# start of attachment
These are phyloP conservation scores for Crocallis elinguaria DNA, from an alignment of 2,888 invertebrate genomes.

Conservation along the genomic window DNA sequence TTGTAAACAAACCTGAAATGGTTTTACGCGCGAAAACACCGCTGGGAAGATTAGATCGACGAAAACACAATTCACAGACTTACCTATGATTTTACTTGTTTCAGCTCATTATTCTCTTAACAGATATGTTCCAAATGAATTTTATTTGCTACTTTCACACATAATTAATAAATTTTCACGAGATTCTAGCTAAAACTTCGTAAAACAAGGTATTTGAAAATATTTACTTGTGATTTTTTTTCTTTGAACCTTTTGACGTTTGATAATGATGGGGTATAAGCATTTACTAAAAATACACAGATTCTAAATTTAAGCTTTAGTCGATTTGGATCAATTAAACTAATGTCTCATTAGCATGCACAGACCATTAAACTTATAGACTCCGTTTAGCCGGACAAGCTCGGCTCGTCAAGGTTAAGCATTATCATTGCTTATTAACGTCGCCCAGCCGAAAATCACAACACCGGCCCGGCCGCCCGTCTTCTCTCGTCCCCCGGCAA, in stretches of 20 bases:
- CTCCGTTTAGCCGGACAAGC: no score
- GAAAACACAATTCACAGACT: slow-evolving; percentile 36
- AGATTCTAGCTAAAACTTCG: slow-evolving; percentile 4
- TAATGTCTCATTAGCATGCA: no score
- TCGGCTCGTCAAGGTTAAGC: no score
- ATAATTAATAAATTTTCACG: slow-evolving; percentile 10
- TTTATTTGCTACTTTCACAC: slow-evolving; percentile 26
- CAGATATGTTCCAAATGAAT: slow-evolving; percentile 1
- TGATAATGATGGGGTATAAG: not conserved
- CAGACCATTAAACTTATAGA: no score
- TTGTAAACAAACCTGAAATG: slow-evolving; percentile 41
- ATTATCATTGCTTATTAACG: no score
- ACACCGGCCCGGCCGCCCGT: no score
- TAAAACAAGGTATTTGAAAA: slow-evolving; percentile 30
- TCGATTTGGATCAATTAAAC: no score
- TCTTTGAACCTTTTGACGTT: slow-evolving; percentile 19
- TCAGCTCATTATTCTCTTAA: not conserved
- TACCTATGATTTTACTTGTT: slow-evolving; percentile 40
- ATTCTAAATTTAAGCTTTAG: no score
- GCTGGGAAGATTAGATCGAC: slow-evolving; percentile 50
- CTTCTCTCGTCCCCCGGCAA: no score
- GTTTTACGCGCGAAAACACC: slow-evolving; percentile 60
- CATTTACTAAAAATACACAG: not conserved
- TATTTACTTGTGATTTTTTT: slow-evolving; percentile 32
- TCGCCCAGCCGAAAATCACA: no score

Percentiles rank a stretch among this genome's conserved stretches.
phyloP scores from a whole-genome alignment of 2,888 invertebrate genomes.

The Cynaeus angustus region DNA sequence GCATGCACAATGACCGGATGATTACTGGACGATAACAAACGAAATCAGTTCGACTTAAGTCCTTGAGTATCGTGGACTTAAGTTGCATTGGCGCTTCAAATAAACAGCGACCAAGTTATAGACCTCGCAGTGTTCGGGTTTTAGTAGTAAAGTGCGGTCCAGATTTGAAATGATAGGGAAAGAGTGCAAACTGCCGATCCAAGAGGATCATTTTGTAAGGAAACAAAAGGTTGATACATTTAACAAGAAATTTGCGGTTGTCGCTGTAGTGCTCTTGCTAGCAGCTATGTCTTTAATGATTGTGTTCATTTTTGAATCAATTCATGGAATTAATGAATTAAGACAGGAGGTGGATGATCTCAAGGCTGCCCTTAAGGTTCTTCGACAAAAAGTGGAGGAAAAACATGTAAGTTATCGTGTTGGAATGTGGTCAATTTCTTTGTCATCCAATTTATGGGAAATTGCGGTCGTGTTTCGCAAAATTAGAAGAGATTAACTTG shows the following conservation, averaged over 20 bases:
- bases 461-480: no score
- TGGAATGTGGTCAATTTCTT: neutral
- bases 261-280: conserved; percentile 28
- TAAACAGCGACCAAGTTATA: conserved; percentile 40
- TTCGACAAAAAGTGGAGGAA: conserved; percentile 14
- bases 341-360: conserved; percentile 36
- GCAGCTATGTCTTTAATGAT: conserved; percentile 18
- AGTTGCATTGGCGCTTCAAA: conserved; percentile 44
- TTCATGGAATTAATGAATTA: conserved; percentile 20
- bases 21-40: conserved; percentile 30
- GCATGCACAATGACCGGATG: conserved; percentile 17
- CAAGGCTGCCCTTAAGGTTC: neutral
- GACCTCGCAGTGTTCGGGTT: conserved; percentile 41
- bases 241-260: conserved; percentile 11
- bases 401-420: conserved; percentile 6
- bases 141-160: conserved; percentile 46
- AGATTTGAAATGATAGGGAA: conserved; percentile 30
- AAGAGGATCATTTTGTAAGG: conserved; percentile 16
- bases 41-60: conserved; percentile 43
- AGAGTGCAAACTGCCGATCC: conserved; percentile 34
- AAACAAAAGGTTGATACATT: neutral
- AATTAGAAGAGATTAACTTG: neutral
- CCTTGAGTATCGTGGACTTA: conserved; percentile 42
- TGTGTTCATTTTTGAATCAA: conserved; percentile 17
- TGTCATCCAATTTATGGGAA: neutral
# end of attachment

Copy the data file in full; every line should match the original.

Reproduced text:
These are phyloP conservation scores for Crocallis elinguaria DNA, from an alignment of 2,888 invertebrate genomes.

Conservation along the genomic window DNA sequence TTGTAAACAAACCTGAAATGGTTTTACGCGCGAAAACACCGCTGGGAAGATTAGATCGACGAAAACACAATTCACAGACTTACCTATGATTTTACTTGTTTCAGCTCATTATTCTCTTAACAGATATGTTCCAAATGAATTTTATTTGCTACTTTCACACATAATTAATAAATTTTCACGAGATTCTAGCTAAAACTTCGTAAAACAAGGTATTTGAAAATATTTACTTGTGATTTTTTTTCTTTGAACCTTTTGACGTTTGATAATGATGGGGTATAAGCATTTACTAAAAATACACAGATTCTAAATTTAAGCTTTAGTCGATTTGGATCAATTAAACTAATGTCTCATTAGCATGCACAGACCATTAAACTTATAGACTCCGTTTAGCCGGACAAGCTCGGCTCGTCAAGGTTAAGCATTATCATTGCTTATTAACGTCGCCCAGCCGAAAATCACAACACCGGCCCGGCCGCCCGTCTTCTCTCGTCCCCCGGCAA, in stretches of 20 bases:
- CTCCGTTTAGCCGGACAAGC: no score
- GAAAACACAATTCACAGACT: slow-evolving; percentile 36
- AGATTCTAGCTAAAACTTCG: slow-evolving; percentile 4
- TAATGTCTCATTAGCATGCA: no score
- TCGGCTCGTCAAGGTTAAGC: no score
- ATAATTAATAAATTTTCACG: slow-evolving; percentile 10
- TTTATTTGCTACTTTCACAC: slow-evolving; percentile 26
- CAGATATGTTCCAAATGAAT: slow-evolving; percentile 1
- TGATAATGATGGGGTATAAG: not conserved
- CAGACCATTAAACTTATAGA: no score
- TTGTAAACAAACCTGAAATG: slow-evolving; percentile 41
- ATTATCATTGCTTATTAACG: no score
- ACACCGGCCCGGCCGCCCGT: no score
- TAAAACAAGGTATTTGAAAA: slow-evolving; percentile 30
- TCGATTTGGATCAATTAAAC: no score
- TCTTTGAACCTTTTGACGTT: slow-evolving; percentile 19
- TCAGCTCATTATTCTCTTAA: not conserved
- TACCTATGATTTTACTTGTT: slow-evolving; percentile 40
- ATTCTAAATTTAAGCTTTAG: no score
- GCTGGGAAGATTAGATCGAC: slow-evolving; percentile 50
- CTTCTCTCGTCCCCCGGCAA: no score
- GTTTTACGCGCGAAAACACC: slow-evolving; percentile 60
- CATTTACTAAAAATACACAG: not conserved
- TATTTACTTGTGATTTTTTT: slow-evolving; percentile 32
- TCGCCCAGCCGAAAATCACA: no score

Percentiles rank a stretch among this genome's conserved stretches.
phyloP scores from a whole-genome alignment of 2,888 invertebrate genomes.

The Cynaeus angustus region DNA sequence GCATGCACAATGACCGGATGATTACTGGACGATAACAAACGAAATCAGTTCGACTTAAGTCCTTGAGTATCGTGGACTTAAGTTGCATTGGCGCTTCAAATAAACAGCGACCAAGTTATAGACCTCGCAGTGTTCGGGTTTTAGTAGTAAAGTGCGGTCCAGATTTGAAATGATAGGGAAAGAGTGCAAACTGCCGATCCAAGAGGATCATTTTGTAAGGAAACAAAAGGTTGATACATTTAACAAGAAATTTGCGGTTGTCGCTGTAGTGCTCTTGCTAGCAGCTATGTCTTTAATGATTGTGTTCATTTTTGAATCAATTCATGGAATTAATGAATTAAGACAGGAGGTGGATGATCTCAAGGCTGCCCTTAAGGTTCTTCGACAAAAAGTGGAGGAAAAACATGTAAGTTATCGTGTTGGAATGTGGTCAATTTCTTTGTCATCCAATTTATGGGAAATTGCGGTCGTGTTTCGCAAAATTAGAAGAGATTAACTTG shows the following conservation, averaged over 20 bases:
- bases 461-480: no score
- TGGAATGTGGTCAATTTCTT: neutral
- bases 261-280: conserved; percentile 28
- TAAACAGCGACCAAGTTATA: conserved; percentile 40
- TTCGACAAAAAGTGGAGGAA: conserved; percentile 14
- bases 341-360: conserved; percentile 36
- GCAGCTATGTCTTTAATGAT: conserved; percentile 18
- AGTTGCATTGGCGCTTCAAA: conserved; percentile 44
- TTCATGGAATTAATGAATTA: conserved; percentile 20
- bases 21-40: conserved; percentile 30
- GCATGCACAATGACCGGATG: conserved; percentile 17
- CAAGGCTGCCCTTAAGGTTC: neutral
- GACCTCGCAGTGTTCGGGTT: conserved; percentile 41
- bases 241-260: conserved; percentile 11
- bases 401-420: conserved; percentile 6
- bases 141-160: conserved; percentile 46
- AGATTTGAAATGATAGGGAA: conserved; percentile 30
- AAGAGGATCATTTTGTAAGG: conserved; percentile 16
- bases 41-60: conserved; percentile 43
- AGAGTGCAAACTGCCGATCC: conserved; percentile 34
- AAACAAAAGGTTGATACATT: neutral
- AATTAGAAGAGATTAACTTG: neutral
- CCTTGAGTATCGTGGACTTA: conserved; percentile 42
- TGTGTTCATTTTTGAATCAA: conserved; percentile 17
- TGTCATCCAATTTATGGGAA: neutral